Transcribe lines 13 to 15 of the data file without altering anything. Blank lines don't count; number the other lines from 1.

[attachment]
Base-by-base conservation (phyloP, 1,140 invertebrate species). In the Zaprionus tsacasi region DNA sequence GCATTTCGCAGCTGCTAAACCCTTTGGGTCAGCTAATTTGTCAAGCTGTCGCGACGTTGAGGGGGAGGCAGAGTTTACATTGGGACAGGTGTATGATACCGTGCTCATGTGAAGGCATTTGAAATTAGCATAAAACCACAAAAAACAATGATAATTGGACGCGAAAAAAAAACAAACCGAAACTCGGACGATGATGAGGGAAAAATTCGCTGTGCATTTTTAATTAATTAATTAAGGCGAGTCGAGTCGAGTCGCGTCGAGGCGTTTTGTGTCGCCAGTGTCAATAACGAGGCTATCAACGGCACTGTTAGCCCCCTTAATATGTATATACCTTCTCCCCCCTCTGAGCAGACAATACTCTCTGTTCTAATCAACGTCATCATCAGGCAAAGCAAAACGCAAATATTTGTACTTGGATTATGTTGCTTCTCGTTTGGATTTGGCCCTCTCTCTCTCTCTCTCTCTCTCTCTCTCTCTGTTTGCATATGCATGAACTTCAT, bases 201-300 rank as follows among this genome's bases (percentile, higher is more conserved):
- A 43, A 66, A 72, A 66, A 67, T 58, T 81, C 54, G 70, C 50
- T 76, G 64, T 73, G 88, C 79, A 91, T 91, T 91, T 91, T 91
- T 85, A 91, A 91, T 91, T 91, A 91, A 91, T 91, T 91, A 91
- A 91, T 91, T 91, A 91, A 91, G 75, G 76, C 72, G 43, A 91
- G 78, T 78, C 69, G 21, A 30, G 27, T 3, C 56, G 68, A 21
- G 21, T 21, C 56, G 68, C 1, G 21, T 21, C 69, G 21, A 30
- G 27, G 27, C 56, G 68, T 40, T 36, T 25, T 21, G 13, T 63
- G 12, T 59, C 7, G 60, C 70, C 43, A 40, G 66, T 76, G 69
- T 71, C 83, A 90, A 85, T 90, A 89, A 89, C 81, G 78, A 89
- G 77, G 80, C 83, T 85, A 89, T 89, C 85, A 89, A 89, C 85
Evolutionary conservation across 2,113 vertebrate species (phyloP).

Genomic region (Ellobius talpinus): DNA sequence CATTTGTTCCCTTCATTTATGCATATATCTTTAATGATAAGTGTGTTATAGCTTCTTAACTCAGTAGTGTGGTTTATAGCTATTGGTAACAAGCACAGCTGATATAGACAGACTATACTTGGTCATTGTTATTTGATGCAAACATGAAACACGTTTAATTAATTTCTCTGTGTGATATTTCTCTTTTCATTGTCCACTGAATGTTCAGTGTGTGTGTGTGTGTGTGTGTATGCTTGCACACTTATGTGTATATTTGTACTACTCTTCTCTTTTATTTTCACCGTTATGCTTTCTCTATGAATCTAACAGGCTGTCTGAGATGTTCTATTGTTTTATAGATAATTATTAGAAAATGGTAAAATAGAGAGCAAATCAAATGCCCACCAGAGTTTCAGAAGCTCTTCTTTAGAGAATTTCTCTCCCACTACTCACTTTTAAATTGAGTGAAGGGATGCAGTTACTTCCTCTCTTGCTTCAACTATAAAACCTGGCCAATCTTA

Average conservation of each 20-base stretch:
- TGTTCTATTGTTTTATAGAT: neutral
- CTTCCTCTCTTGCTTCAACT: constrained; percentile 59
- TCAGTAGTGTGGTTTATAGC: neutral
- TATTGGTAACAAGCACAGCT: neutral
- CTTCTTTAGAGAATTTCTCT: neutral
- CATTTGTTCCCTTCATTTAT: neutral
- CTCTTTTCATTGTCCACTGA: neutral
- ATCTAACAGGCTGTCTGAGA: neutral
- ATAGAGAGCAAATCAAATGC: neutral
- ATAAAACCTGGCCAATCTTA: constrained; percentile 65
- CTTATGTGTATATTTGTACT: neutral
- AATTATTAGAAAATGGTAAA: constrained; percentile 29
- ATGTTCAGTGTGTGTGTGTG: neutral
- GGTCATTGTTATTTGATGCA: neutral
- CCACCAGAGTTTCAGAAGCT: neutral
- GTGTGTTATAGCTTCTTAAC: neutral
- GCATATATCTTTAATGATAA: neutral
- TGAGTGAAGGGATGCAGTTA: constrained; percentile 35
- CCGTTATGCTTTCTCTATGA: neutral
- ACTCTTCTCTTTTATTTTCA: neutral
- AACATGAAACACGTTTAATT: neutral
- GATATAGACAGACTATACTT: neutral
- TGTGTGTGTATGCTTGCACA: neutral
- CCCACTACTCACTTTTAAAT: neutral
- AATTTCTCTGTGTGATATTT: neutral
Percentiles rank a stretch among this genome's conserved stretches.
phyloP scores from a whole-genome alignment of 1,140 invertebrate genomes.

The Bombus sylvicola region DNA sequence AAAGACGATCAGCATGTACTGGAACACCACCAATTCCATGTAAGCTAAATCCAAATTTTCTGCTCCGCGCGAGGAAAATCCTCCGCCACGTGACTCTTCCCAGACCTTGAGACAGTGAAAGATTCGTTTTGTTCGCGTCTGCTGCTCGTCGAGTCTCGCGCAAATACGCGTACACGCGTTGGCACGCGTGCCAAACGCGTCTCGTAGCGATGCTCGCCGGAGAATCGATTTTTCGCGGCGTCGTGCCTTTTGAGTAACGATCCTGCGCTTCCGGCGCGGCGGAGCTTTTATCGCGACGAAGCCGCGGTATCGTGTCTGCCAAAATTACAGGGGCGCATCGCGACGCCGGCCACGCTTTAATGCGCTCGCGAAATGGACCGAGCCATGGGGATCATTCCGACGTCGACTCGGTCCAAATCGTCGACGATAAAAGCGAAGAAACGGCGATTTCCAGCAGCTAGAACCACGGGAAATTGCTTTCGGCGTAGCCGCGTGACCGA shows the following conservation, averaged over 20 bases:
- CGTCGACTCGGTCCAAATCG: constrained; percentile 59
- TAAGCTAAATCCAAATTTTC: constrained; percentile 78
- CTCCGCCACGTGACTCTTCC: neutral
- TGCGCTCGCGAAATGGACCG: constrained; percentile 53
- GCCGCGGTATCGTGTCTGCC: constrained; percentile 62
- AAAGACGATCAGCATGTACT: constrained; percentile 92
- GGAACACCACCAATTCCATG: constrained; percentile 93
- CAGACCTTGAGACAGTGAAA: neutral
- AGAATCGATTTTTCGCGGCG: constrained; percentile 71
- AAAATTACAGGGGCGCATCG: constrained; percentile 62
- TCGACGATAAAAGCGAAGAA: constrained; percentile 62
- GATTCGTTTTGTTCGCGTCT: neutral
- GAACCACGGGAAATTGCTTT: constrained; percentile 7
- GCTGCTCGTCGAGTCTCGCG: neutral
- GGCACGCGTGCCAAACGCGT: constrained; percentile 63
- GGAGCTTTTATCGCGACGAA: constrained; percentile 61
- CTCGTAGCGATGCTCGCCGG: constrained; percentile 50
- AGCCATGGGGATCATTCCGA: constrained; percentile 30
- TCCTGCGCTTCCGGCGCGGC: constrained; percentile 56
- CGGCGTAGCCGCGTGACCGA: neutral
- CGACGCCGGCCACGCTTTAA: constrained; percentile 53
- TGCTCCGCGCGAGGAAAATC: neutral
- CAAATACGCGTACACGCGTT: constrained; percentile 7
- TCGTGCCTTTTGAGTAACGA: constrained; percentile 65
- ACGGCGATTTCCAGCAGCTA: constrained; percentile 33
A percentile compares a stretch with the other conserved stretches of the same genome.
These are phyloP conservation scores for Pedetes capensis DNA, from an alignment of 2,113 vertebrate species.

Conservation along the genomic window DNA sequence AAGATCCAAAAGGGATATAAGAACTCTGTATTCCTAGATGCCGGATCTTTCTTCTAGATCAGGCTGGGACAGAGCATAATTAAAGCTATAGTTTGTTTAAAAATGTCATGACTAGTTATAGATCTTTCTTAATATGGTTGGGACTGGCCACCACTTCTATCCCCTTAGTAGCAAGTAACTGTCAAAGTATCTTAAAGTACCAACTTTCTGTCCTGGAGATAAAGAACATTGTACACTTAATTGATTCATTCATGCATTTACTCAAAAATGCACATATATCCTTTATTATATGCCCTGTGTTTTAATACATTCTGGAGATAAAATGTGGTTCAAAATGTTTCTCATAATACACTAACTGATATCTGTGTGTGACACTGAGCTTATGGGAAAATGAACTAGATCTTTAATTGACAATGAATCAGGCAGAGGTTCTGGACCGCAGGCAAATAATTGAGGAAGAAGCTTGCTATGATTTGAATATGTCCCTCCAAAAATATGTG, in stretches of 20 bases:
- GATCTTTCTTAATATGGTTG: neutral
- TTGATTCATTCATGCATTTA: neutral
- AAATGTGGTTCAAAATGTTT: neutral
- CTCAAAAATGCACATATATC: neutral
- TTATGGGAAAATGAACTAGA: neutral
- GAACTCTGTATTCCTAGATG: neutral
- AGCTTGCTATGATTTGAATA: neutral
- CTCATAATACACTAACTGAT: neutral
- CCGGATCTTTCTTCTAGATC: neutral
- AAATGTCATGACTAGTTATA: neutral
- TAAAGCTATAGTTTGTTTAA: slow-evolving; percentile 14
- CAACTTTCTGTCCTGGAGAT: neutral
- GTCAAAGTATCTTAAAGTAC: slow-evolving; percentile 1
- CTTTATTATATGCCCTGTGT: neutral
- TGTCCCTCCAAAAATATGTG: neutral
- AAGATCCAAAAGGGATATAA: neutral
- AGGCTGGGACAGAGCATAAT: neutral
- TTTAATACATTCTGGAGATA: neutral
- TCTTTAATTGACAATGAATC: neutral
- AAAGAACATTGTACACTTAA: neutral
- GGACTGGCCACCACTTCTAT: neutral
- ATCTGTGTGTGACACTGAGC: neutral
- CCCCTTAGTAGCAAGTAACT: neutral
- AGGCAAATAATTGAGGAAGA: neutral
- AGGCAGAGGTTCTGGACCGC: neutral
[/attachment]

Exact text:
Genomic region (Ellobius talpinus): DNA sequence CATTTGTTCCCTTCATTTATGCATATATCTTTAATGATAAGTGTGTTATAGCTTCTTAACTCAGTAGTGTGGTTTATAGCTATTGGTAACAAGCACAGCTGATATAGACAGACTATACTTGGTCATTGTTATTTGATGCAAACATGAAACACGTTTAATTAATTTCTCTGTGTGATATTTCTCTTTTCATTGTCCACTGAATGTTCAGTGTGTGTGTGTGTGTGTGTGTATGCTTGCACACTTATGTGTATATTTGTACTACTCTTCTCTTTTATTTTCACCGTTATGCTTTCTCTATGAATCTAACAGGCTGTCTGAGATGTTCTATTGTTTTATAGATAATTATTAGAAAATGGTAAAATAGAGAGCAAATCAAATGCCCACCAGAGTTTCAGAAGCTCTTCTTTAGAGAATTTCTCTCCCACTACTCACTTTTAAATTGAGTGAAGGGATGCAGTTACTTCCTCTCTTGCTTCAACTATAAAACCTGGCCAATCTTA

Average conservation of each 20-base stretch:
- TGTTCTATTGTTTTATAGAT: neutral